Though he arranged his employment before their aliyah in 2017, his wife, Mara, took a planned two-year break then. Not only did she give birth to their youngest child that first year, but she helped the children acclimate to their new surroundings and attended ulpan to improve her Hebrew.

Meanwhile, in Israel, Baraban has augmented his considerable list of awards from US bodies – such as a National Science Foundation fellowship – with the prestigious Krill Prize from the Wolf Foundation (2021) and an Alon fellowship (2019).

He notes that Israel offers “a more sustained emphasis on basic research” than other places – a definite advantage for academics. “Of course, there are pluses and minuses,” he reflects sagely, “and many things are simply different.”

Back in their youth, both Barabans lived on the East Coast, where their highly educated families attended Conservative synagogues and led a traditional lifestyle. Joshua went to Jewish day schools throughout, while Mara attended day school, then public high. He also spent an enriching gap year in the American yeshiva program at Yeshivat Sha’arei Mevaseret Zion.

After Mara graduated MIT in physics, she did a PhD at Yale in theoretical physics, completing this in 2010. The couple met at the popular Yale Slifka Jewish Center, a valuable resource for kosher food and religious activities. In 2007, as young marrieds, they spent a half-year in Jerusalem, where Joshua worked within a Yale-Weizmann Institute collaboration, and Mara focused on Jewish studies at Nishmat.

After Joshua graduated from Yale in 2013, the family moved to Cambridge, Massachusetts, where he pursued PhD studies at MIT. His postdoctorate studies before aliyah were in Boulder, Colorado. This period included development of a pyrolysis microreactor for studying high temperature chemistry with outcomes for recycling and energy saving.

During this postdoc period, Mara worked as a radio-frequency engineer, then as a system manager at Ball Aerospace. In her distinguished career she has gained the reputation of being a highly successful problem-solver in industrial settings. She now works in hi-tech and physics at the Gav-Yam hi-tech park in Beersheba.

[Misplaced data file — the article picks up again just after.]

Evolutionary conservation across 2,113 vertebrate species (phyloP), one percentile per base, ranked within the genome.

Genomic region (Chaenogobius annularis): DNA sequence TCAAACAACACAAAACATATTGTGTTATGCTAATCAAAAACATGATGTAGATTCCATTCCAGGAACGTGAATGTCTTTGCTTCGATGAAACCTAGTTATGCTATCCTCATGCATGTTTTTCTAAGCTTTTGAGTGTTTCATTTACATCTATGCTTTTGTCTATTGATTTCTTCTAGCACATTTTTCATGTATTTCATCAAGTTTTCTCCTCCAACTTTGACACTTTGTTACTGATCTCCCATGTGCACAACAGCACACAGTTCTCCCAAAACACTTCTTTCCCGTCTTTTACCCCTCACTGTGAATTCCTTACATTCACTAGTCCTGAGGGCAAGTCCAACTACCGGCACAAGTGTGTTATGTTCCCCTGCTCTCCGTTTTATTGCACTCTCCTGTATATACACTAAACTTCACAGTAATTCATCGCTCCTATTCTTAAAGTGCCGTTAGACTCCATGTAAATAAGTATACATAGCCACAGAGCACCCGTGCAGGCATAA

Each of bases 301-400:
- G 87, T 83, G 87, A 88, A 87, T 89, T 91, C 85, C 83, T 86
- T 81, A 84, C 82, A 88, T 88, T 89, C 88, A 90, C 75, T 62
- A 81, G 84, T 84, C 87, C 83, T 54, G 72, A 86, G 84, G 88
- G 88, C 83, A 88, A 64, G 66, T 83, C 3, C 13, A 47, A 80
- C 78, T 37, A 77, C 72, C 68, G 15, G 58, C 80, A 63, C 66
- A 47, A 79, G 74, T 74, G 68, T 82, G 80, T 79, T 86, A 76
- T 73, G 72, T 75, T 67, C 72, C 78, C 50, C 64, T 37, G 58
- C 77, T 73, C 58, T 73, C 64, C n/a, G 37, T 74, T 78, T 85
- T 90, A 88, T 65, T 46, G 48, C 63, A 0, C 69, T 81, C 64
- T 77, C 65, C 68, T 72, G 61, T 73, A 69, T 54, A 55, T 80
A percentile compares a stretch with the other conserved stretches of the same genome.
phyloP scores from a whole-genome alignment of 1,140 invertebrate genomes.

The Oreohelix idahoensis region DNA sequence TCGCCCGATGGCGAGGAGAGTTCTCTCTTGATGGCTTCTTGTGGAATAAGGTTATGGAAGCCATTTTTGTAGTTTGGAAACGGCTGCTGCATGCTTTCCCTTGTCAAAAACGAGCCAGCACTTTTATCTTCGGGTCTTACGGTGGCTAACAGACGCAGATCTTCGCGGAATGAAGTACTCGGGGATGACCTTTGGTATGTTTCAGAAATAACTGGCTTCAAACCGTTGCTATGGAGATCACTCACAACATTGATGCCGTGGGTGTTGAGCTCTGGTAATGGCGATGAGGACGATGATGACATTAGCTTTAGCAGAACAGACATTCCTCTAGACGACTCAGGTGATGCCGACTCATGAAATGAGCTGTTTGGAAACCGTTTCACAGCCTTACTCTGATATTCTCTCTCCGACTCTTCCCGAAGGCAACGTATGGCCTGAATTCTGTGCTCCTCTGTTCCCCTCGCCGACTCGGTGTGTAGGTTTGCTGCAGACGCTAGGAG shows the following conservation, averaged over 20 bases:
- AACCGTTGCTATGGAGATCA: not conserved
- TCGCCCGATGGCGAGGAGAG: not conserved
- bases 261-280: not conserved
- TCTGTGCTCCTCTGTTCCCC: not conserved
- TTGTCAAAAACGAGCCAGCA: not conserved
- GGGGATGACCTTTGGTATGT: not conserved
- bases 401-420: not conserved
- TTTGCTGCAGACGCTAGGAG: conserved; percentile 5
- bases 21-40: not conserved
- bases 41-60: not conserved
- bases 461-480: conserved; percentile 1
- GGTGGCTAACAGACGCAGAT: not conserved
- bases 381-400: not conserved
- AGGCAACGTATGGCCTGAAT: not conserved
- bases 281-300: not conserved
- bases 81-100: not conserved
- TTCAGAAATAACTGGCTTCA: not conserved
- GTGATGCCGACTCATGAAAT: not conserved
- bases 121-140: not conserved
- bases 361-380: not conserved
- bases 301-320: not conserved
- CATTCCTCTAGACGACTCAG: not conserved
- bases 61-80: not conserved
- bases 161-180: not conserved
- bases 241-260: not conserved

The four Baraban children enjoy more freedom and less intense schooling here. Some benefit from the national MAOF program for gifted students.

“Education clearly requires some involvement on our part,” their parents say, “but Beersheba has many opportunities for enrichment.”

How does Joshua cultivate younger people’s interest in science? “My lab does a lot of tours for kids and teens,” he responded. “Tomorrow we are hosting local high school students interested in chemistry. Everyone likes seeing lasers.” The kids are thrilled to discover that lasers do not only appear in Star Wars!

Socially, the Barabans found friends among the English-speaking population affiliated with Soroka-University Medical Center and BGU. For relaxation “Mara does ballet, yoga, biking. We both read books,” Joshua says. In general, they feel that “though we enjoyed all the places that we lived in overseas, raising our family in a Hebrew-speaking, Jewish environment is very valuable to us.”

During the pandemic the restrictions on travel were difficult, with all their close family overseas. However, recently they enjoyed a family trip to reunite with the East Coast relatives they so sorely missed.

On a more minor key, since Joshua still hankers after mint chocolate chip ice cream now and then, he may have to shift direction from his high temperature specialty to some ice-cold chemistry! ■

Joshua Baraban, 39From Denver to Beersheba, 2017